Looked at your phone bill recently?
If you're like me, you'll need to shut off the TV, grab a cup of coffee and a calculator, lock yourself into you room and find a comfortable spot where you will spend the next several hours deciphering the mumbo-jumbo that passes as your phone bill. Back in the "old days" before deregulation, you received your bill broken down into local service, long distance, telephone "lease" fee and taxes. One page. Now? Billing page, tax code/rate code, service provider, monthly local service, other charges, itemized calls, taxes (Federal, Florida Gross Receipts Surcharge, County), messages (4 pages), Long Distance Company Calling Plan Fee, taxes (3 categories), LD calls, calling card calls, Universal Service Fee. Sixteen pages! Add to that some additional pages for any of you who use the "1010---" calling services and you can see why people these days want to pull their hair out over the phone bill.
There's not much you or I can do to change taxes, but here are some useful tips to work with when reviewing your bill:
- What are you really being charged per minute for long distance calls? I took a look at my bill one day and even though the rep I had spoken to at the major long distance carrier promoted the "five-cents-a-minute plan," between the five-cent calls, regular calls and monthly service fee, I was paying an average of 8.9 cents per minute.
- Don't get slammed! "Slamming" refers to the illegal practice some carriers use to switch your long distance service from your chosen company to theirs without your permission. You can avoid this by calling your local phone company and having a "pic freeze" placed on your line so your local toll and long distance company can't be switched without your verbal or written authorization.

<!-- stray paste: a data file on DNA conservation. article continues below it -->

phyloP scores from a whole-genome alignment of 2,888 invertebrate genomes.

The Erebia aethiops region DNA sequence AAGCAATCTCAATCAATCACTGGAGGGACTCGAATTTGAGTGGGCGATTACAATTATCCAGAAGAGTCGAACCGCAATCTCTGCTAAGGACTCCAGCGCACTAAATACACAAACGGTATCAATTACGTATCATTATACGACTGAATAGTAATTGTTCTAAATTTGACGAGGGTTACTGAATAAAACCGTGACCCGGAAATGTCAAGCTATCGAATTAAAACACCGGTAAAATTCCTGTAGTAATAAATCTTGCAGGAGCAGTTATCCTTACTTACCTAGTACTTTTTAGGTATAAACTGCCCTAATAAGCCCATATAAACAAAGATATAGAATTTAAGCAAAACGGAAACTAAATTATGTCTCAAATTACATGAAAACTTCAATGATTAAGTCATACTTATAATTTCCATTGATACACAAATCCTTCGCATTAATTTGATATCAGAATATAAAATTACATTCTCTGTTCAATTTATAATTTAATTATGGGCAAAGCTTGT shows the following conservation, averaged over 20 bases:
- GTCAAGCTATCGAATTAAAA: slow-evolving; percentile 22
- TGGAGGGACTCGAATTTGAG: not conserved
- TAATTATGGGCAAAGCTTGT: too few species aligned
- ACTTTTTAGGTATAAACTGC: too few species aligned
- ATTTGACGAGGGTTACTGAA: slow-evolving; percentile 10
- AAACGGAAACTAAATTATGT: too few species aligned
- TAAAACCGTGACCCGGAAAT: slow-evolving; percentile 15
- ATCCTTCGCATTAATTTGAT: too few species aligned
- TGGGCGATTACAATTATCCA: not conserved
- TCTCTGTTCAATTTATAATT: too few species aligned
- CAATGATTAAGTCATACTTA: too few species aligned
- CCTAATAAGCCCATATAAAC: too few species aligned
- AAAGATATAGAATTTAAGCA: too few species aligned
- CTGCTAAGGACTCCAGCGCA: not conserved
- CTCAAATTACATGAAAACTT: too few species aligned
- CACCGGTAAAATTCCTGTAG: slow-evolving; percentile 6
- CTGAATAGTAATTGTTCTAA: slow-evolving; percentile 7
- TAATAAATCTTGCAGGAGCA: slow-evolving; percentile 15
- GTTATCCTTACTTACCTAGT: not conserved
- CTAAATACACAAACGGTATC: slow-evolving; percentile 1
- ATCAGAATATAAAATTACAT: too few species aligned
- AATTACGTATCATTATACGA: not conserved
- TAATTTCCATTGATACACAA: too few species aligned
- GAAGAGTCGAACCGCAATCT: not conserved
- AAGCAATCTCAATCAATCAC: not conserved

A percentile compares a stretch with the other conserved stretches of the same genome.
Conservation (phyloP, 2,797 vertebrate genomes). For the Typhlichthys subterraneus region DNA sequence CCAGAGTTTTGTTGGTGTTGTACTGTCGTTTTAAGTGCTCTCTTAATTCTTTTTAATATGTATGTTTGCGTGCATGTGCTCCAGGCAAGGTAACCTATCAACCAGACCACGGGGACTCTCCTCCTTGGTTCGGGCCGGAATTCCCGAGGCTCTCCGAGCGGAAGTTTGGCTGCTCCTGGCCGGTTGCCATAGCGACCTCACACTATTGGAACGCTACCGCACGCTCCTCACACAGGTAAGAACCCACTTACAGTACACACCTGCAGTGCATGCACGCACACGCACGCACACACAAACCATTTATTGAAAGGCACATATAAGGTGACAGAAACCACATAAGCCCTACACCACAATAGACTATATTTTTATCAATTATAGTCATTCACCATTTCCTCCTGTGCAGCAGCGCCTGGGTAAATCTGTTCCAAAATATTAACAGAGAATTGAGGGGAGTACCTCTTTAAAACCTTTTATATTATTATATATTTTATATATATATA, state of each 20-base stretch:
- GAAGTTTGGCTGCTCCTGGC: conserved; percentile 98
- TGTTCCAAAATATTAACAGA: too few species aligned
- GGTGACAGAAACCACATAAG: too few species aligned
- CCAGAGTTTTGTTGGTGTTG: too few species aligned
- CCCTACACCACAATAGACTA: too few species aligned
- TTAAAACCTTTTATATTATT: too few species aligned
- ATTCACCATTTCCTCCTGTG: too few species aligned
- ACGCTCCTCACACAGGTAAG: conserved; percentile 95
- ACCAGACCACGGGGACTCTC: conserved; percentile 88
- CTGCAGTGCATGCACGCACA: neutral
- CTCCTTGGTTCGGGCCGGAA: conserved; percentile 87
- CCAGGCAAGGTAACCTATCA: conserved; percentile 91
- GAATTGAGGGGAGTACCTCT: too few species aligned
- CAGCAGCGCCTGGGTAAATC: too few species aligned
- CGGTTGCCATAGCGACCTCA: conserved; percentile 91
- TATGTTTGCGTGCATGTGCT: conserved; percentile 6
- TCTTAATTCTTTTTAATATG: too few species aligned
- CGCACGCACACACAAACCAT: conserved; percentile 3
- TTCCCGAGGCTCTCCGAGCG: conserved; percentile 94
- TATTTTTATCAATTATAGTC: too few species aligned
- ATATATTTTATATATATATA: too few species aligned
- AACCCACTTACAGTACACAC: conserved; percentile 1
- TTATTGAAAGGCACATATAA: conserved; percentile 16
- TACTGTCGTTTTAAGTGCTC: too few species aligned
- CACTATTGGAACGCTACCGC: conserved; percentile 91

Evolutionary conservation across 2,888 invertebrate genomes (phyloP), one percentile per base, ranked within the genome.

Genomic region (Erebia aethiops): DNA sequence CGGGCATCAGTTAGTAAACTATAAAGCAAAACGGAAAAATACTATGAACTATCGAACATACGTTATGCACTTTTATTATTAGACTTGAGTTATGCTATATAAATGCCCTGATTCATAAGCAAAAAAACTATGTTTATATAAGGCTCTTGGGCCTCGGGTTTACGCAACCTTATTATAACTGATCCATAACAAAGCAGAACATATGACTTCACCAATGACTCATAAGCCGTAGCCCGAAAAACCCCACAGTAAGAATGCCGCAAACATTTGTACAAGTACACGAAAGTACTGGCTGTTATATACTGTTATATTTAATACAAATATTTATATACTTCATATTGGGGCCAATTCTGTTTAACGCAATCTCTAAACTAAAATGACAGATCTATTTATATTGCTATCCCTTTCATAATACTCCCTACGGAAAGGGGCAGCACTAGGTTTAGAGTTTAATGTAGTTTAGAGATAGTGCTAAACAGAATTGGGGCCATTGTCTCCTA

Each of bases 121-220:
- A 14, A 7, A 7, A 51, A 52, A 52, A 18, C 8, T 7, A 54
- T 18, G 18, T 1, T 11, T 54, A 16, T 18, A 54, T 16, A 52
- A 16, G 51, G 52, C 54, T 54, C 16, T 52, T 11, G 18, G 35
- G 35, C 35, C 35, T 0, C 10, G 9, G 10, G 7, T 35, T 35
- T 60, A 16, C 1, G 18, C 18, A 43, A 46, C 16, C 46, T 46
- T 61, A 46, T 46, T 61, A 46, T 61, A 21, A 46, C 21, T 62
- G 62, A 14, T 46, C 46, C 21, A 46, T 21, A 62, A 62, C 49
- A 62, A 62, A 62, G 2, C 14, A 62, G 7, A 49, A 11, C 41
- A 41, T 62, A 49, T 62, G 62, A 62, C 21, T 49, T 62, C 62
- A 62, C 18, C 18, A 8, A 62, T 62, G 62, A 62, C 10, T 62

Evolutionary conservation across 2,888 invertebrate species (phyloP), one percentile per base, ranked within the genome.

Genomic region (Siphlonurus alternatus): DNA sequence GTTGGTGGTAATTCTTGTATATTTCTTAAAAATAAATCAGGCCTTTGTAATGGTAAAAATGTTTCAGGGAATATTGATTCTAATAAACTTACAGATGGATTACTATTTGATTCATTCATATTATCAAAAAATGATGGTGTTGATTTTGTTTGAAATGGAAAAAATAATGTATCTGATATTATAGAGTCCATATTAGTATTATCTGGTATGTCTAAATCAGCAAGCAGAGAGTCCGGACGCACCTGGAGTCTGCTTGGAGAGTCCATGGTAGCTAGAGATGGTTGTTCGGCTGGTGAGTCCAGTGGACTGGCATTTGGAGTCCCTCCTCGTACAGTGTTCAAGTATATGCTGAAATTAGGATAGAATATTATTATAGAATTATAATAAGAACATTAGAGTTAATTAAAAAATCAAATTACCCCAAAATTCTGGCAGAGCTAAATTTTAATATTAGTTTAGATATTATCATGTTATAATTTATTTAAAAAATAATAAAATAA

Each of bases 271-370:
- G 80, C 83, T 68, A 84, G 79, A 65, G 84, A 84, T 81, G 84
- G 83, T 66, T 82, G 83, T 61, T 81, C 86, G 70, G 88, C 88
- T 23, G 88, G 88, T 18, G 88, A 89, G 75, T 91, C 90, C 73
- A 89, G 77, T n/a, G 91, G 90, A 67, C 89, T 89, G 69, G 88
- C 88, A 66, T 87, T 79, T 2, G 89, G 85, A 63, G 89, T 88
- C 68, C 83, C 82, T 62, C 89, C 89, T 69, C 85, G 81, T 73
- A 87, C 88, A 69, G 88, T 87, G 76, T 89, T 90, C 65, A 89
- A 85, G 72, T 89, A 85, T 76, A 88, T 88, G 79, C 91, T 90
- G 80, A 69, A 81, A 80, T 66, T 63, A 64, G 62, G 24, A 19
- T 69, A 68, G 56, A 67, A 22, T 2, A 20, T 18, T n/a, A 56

- Beware of "rounding." My phone charges were in "round" numbers like 3 minutes, 5 minutes, etc. Use a company that breaks down your bill into 6-second increments. For example, if your call is 2 minutes and 5 seconds, you should not be billed for 3 minutes rounded but for 2 minutes, 6 seconds.
- Discounted Bundled Services are a relatively new way of keeping your phone charges down. Find out if your carrier offers discounts for "bundled" local, long distance and Internet services. Also, if you're being charged some kind of monthly "service" or "connection" fee, find out if it can be waived with email billing. The "future" is at hand now so perhaps this is the time to get with it, conserve paper and save some money in the long run.
- Watch out for long-term contracts. If you have one, two, even up to 10 lines, there's no reason you need to sign a contract. You should be able to get a month-to-month agreement and not be locked into a company for an extended period.
- Negotiate! When I recently switched carriers, I got a call from my former company offering a better deal if I switched back to them. What? I wasn't getting a good deal for the past three years that I had used them? Also, if you have a small or medium-sized business, see if the carrier offers a free audit of your phone bill -- it's worth a shot. Find out what their best deal is. Finally!
- Do your homework! No one can do this but you. A small amount of your time now can save quite a bit in the long run, and that's the bottom line!
Celeste Peterson is a Communications Consultant at Norcom, Inc., Boca Raton, Florida, providing complimentary phone bill analysis for small to medium-sized businesses. She can be reached at her Fastrack number (800)842-0467 or email email@example.com